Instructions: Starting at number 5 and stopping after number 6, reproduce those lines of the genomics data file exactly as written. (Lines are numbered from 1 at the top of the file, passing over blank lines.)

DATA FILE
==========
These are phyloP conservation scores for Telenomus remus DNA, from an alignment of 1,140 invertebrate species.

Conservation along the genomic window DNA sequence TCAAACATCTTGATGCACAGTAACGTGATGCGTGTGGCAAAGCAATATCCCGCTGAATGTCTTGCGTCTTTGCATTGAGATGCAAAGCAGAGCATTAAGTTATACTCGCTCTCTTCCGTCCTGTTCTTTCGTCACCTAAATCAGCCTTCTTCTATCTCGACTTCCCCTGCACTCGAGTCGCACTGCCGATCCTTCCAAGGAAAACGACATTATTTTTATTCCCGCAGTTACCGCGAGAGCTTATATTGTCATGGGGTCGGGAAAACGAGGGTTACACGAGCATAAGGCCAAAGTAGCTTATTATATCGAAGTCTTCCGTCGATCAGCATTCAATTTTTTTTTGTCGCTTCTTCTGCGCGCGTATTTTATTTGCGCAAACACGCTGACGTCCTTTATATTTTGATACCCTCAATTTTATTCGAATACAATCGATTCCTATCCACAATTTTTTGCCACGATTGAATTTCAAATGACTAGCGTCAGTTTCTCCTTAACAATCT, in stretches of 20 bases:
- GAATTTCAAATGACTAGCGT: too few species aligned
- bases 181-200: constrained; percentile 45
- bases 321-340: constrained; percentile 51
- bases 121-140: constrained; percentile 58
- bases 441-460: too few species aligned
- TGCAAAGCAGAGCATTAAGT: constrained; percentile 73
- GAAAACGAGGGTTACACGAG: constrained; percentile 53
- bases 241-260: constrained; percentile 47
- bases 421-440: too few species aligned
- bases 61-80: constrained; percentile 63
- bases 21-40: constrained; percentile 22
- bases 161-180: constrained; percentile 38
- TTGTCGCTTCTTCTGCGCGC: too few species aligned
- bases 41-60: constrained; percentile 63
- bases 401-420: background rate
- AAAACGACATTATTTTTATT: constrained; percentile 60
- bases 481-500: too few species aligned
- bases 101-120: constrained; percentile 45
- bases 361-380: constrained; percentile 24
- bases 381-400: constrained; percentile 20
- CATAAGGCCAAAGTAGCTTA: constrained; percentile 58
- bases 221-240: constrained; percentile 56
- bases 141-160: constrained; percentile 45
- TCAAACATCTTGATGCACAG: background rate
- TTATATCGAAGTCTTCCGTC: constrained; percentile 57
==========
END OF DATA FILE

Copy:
- bases 321-340: constrained; percentile 51
- bases 121-140: constrained; percentile 58